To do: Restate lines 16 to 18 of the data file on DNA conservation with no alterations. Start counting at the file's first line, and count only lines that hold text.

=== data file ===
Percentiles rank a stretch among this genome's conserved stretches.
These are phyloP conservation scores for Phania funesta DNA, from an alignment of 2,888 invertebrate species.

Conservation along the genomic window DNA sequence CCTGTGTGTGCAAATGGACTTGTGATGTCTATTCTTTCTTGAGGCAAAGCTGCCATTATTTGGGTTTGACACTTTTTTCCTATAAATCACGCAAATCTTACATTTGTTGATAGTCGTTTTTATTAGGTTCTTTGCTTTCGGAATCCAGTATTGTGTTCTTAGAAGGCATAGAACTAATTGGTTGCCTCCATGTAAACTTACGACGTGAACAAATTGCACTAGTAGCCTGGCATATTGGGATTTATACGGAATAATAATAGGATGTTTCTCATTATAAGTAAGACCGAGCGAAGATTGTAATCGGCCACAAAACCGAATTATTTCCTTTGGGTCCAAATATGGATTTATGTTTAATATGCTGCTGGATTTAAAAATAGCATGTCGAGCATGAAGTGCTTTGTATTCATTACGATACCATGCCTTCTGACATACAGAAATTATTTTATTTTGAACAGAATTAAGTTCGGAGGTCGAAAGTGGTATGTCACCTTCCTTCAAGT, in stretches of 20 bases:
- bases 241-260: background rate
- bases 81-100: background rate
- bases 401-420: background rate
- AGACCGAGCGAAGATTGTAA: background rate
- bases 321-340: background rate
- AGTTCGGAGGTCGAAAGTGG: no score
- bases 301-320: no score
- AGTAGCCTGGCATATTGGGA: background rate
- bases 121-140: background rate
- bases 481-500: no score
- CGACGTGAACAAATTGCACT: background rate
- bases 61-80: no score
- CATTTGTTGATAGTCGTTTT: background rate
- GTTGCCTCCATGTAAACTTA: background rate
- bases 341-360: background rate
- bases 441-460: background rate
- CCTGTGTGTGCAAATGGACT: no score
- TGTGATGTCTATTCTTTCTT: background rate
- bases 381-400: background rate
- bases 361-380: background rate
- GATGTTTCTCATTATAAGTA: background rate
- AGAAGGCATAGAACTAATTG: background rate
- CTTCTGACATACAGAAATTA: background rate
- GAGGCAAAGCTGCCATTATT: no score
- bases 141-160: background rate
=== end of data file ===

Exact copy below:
- CATTTGTTGATAGTCGTTTT: background rate
- GTTGCCTCCATGTAAACTTA: background rate
- bases 341-360: background rate